As they age, your dog will likely start to exhibit signs of joint health problems. These can include early and severe symptoms of arthritis, hip and elbow dysplasia and overall joint inflammation.

Fortunately, there are ways to help your dog avoid these problems before they begin. The most important thing is to give them a healthy diet with adequate joint building proteins.

How Old Is Your Dog?

If you’re a pet parent, one of the first things you’ll want to know about your dog is their age. Unlike humans, dogs age a lot differently than we do, and understanding how old they are is an important part of caring for them.

In general, most dogs will reach their middle age around 5 years old. Smaller dogs may mature more quickly, while large breeds will age more slowly and not become seniors until they’re about 10 years old.

You can estimate your dog’s age using a variety of clues. They can often start to lose their coat of hair as they get older, and some areas of their skin can change color over time.

Another way to estimate your dog’s age is to look at how they act. For example, younger dogs have sharper hearing, but as they get older, they may become more hesitant to approach or respond to your calls. A senior dog’s bark will also tend to be less loud and more muffled.

What Causes Arthritis in Dogs?

Arthritis is a common condition in dogs that develops as they get older. It is caused by the wear and tear of a joint’s cartilage, which protects the surface of the bone.

The cartilage can become worn down and the lubricating fluid in a joint can leak out, making movement painful. This can happen with any of the joints in your dog’s body, but it is most common in the hips, elbows, knees and shoulders.

Pain relief is important to help your dog live a better quality of life. Treatments can range from painkillers to exercise and weight control.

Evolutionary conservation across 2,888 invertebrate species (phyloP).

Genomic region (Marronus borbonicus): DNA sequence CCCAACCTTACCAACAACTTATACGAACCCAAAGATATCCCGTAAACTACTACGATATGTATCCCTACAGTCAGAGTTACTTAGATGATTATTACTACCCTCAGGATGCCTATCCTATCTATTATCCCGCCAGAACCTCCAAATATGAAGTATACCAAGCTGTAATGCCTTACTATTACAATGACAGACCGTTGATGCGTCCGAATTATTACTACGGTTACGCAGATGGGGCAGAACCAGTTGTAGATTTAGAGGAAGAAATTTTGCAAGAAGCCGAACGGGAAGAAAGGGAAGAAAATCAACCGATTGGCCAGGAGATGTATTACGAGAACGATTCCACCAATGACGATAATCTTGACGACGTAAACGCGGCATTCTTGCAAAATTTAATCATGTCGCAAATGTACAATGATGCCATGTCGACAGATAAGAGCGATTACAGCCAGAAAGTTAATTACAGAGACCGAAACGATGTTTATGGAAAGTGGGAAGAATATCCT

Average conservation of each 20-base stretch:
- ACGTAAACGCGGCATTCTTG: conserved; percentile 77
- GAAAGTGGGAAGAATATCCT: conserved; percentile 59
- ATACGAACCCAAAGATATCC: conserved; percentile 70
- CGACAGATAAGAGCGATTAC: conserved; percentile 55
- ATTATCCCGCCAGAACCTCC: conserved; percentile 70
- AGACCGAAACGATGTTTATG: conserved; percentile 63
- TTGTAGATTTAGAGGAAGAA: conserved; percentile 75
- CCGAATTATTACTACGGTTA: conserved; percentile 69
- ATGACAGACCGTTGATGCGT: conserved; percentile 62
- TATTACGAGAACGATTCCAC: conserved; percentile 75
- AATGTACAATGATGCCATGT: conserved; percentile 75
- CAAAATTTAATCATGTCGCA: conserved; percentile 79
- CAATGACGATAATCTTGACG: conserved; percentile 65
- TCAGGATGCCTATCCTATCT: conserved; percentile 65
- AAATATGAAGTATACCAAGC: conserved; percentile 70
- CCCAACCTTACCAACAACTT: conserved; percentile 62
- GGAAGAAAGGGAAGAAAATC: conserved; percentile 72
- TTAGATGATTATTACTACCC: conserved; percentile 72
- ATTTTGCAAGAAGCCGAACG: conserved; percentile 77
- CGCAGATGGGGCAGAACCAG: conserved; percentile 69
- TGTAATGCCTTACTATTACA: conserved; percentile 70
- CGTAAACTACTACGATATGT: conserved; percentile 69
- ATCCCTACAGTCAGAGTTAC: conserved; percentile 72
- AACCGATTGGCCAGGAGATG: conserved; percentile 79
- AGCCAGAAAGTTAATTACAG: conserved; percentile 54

Keeping your pet healthy is the best way to prevent arthritis and improve their joint health. This can be done by providing a well-balanced, nutritious diet and maintaining a lean body weight with regular gentle exercise.

Early detection of the symptoms of arthritis will allow your vet to implement a plan for managing your pet’s condition. With proper care and attention, your dog’s arthritis will gradually be able to be controlled, so they can enjoy a good quality of life for many years to come.

What Can I Do to Help My Dog?

If your dog is suffering from arthritis or joint pain, there are things you can do to help them. Diet and weight management, exercise, glucosamine supplements, NSAIDs, chondroprotective agents, and veterinary care are all ways to reduce inflammation, decrease pain and improve your dog’s mobility.

A holistic approach to your dog’s health is the best way to maximize their quality of life and fight off diseases such as arthritis. This means a whole-food diet without the inflammatory additives found in processed foods, and frequent exercise.

Overweight dogs are more prone to arthritis, so losing weight can help reduce the impact of weight on their joints and muscles. Regular exercise is also critical to promote joint health and keep your dog at an ideal weight.

Often overlooked, a natural supplement that can help your dog’s joint health is Hyaluronic Acid (HA). This gel-like substance naturally occurs in your dog’s joints and helps lubricate the fluid that makes up their joints. HA given in supplement form can help replace damaged HA that may occur due to age, overuse or injury.

How Long Will Arthritis Last in My Dog?

There is no definite answer to this question as there are many factors which can influence the outcome of your dog’s arthritis. However, with proper management and regular physical examinations dogs often live a normal life expectancy.

When a dog develops arthritis, it’s usually because the cartilage within one of their joints (such as hips or elbows) has become damaged or deteriorated, leading to increased friction between the bones and resulting in pain, inflammation and stiffness. The condition usually starts gradually and will not be apparent until a dog is in their late teens or early twenties.

As the disease progresses, the dog will show signs of joint stiffness, loss of mobility and lameness. Your vet will use a variety of methods to help ease your pet’s pain and discomfort.

These include anti-inflammatory medication, dietary supplements and chondroprotective agents. In addition, weight loss can help take pressure off the arthritic joints. These treatments are usually prescribed together to get the best results for your dog.